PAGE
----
Virginia State Colleges and Universities Slouching Towards a Cliff

University of Mary Washington

by James C. Sherlock

The economist Herb Stein once said that if something cannot go on forever, it will stop.

The University of West Virginia has just stopped to take stock.

Facing a $45 million shortfall, it had to cut programs. Instead of taking the unthinking way out — assigning a cut target to each department — it restructured.

The university shut down nearly 10% of its majors entirely. The axe fell most directly on the humanities. The Athletic Department was told it was on its own for funding.

President Gee did not want a bailout, figuring it was time to bite the bullet. He and his board decided to emphasize the programs in demand and let go those which could not attract enough students to justify their costs.

Virginia’s portfolio of institutions of higher learning (IHEs) faces challenges, some unprecedented, from at least a half dozen different sources.

Eventually, sooner rather than later, we will have to deal with them as a state. Virginia’s state “Plan” for its IHEs is not helpful.

This issue needs detail for discussion, and I will provide some here.

Costs of attending. College is too expensive. By a lot. That has both social and economic consequences.

But a Darwinian competition persists among state schools to build new infrastructure instead of looking for ways to cut costs in order to reduce tuition.

Unchanged, it will bring the destruction of some and impose continuing economic pressure on taxpayers and students.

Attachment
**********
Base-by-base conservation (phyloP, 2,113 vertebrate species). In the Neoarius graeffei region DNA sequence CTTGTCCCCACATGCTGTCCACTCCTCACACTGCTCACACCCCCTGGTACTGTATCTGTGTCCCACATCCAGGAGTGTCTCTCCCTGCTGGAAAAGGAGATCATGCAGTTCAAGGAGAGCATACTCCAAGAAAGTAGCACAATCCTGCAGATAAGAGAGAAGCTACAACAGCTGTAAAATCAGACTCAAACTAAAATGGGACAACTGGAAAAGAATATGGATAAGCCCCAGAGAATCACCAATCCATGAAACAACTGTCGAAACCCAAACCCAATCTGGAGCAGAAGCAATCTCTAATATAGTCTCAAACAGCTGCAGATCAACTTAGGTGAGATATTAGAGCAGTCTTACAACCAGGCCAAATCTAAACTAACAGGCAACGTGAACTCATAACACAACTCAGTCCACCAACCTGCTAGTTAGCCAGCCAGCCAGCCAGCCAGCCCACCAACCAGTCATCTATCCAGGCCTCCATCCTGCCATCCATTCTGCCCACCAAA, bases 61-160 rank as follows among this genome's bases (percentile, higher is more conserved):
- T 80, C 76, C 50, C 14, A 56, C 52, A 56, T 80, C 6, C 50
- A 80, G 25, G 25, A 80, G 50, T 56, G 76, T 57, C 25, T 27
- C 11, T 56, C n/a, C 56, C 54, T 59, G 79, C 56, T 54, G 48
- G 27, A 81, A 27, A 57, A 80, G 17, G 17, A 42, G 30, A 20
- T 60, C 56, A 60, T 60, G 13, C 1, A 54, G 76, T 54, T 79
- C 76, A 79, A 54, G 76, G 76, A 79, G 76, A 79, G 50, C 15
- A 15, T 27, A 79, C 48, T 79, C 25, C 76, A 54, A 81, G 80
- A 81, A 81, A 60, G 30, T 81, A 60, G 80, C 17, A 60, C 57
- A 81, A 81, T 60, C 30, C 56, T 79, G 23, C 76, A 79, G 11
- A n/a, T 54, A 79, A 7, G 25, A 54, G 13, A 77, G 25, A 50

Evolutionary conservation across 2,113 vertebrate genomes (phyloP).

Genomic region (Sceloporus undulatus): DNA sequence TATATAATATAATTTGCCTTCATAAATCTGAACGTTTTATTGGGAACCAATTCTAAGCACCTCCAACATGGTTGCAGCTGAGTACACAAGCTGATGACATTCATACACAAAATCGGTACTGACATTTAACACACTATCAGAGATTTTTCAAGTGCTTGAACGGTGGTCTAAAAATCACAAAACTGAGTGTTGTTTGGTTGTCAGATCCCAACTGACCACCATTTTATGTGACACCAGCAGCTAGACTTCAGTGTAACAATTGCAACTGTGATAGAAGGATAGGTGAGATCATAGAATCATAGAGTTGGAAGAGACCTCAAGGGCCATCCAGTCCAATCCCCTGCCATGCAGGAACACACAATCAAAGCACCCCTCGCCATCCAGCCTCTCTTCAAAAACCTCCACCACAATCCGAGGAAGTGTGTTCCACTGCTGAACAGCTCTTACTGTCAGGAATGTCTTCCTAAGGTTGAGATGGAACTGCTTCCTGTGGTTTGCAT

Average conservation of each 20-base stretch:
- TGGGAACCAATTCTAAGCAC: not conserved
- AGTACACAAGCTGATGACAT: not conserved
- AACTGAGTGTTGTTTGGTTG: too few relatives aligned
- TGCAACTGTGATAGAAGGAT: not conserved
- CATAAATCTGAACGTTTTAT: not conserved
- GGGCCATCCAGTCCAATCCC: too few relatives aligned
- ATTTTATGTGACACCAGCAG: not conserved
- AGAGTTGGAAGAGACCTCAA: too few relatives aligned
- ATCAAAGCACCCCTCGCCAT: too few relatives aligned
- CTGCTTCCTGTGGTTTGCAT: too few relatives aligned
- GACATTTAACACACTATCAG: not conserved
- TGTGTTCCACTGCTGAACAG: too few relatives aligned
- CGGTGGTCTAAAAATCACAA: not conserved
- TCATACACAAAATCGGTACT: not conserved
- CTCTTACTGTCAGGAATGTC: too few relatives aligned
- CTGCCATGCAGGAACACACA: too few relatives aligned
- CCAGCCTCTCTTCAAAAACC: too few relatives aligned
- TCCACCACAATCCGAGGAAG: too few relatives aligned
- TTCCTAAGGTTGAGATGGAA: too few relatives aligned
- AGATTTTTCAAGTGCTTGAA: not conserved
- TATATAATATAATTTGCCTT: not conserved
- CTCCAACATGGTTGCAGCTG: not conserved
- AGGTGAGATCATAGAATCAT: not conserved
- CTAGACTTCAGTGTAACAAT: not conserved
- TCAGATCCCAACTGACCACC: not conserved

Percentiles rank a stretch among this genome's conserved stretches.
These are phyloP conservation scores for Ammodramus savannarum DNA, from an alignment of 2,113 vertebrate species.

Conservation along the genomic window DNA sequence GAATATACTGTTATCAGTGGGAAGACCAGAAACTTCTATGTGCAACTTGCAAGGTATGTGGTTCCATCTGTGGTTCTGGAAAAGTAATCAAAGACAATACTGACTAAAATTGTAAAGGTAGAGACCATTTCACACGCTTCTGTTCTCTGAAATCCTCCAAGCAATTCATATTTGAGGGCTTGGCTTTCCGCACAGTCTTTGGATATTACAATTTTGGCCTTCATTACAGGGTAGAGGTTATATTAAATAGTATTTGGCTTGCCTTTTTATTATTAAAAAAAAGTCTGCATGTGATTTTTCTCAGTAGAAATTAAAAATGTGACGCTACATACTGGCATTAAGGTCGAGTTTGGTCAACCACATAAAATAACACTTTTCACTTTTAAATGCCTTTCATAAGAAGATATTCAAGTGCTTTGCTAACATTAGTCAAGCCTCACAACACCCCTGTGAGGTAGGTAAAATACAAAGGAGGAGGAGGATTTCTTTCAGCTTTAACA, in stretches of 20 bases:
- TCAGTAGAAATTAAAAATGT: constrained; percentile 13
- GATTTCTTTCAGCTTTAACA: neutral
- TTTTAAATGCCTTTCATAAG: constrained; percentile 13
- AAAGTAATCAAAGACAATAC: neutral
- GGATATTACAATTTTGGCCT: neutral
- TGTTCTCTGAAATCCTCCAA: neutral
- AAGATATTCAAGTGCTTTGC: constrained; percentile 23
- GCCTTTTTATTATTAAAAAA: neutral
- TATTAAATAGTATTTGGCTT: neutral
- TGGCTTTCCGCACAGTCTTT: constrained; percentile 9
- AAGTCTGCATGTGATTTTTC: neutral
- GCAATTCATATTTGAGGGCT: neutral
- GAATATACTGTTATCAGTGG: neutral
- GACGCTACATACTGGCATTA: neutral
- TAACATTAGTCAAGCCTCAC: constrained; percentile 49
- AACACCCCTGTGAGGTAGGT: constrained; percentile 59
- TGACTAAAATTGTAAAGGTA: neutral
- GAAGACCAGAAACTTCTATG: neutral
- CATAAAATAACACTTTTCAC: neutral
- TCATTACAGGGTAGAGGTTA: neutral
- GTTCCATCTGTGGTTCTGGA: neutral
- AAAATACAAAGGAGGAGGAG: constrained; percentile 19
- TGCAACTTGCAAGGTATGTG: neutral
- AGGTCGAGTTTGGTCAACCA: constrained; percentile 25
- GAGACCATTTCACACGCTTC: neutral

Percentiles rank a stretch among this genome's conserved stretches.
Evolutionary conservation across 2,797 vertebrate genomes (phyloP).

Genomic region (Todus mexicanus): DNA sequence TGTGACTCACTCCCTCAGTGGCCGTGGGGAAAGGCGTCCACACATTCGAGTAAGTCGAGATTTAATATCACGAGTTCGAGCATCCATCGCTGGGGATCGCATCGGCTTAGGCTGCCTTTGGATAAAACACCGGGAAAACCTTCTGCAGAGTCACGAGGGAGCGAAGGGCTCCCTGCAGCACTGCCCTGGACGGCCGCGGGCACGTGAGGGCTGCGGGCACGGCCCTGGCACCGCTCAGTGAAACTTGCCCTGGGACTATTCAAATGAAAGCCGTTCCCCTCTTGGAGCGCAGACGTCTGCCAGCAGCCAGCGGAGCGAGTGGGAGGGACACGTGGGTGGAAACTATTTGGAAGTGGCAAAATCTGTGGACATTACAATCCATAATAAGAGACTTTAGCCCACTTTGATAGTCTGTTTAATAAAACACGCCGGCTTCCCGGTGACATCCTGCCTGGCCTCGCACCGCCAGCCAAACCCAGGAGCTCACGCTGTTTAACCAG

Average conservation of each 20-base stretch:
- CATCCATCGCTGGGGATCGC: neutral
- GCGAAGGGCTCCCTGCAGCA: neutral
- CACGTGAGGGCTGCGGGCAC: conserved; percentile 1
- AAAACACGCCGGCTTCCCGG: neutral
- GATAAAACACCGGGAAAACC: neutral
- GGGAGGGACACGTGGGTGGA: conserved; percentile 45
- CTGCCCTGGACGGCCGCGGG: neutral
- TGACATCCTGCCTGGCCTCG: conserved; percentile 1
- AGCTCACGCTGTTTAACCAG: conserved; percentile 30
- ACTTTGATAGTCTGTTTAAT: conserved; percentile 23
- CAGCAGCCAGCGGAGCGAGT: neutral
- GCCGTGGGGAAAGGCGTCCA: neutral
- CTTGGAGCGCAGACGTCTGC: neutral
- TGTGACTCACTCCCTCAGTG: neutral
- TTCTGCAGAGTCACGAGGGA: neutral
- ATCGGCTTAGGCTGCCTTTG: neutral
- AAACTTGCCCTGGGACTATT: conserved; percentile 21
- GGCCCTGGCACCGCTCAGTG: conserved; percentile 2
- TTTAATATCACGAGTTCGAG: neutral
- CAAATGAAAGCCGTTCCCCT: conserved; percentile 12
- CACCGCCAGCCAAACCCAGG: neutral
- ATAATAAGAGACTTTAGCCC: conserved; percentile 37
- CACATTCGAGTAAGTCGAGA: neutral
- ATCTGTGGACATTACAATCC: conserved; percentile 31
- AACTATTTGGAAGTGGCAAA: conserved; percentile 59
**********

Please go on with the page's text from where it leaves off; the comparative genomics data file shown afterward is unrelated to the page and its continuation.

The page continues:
U.S. student loan debt is nearly $1.8 trillion and counting. It is having profound negative effects on both the economy and society. It slows the growth of new businesses, lowers rates of home ownership, suppresses consumer spending, delays marriage and childbearing, slows savings for retirement, makes recessions harder to weather, and causes hopelessness.

Personnel cost reduction. All state IHEs have an obligation to cut costs to make a degree affordable.

The primary cost is personnel.

“In higher ed, it takes more workers to educate a given number of students today than it did a generation or even two generations ago,” says Richard Vedder, an economist and distinguished professor of economics emeritus at Ohio University. “That’s the opposite of what you see in other fields and industries.”

But personnel cost reductions are fiercely and successfully opposed by the loudest voices closest to the ears of the Boards of Visitors and the State Council for Higher Education in Virginia (SCHEV).

The Boards will have to finally start resisting their administrations by cutting the ranks of administrators themselves and considering which programs are no longer earning their keep.

Given its highly asymmetric growth for the last 30 years compared to faculty, a 50% reduction in administrative staff seems like a good goal across the system. It is more than reasonable to ask for significant efficiency returns on huge investments in IT already made and from AI going forward.

Forward-looking enterprise architectures are needed to address goals culled of sacred cows, operations to support goals, personnel to support operations and IT and databases to support personnel.

The architect must be given a clean slate upon which to describe that architecture.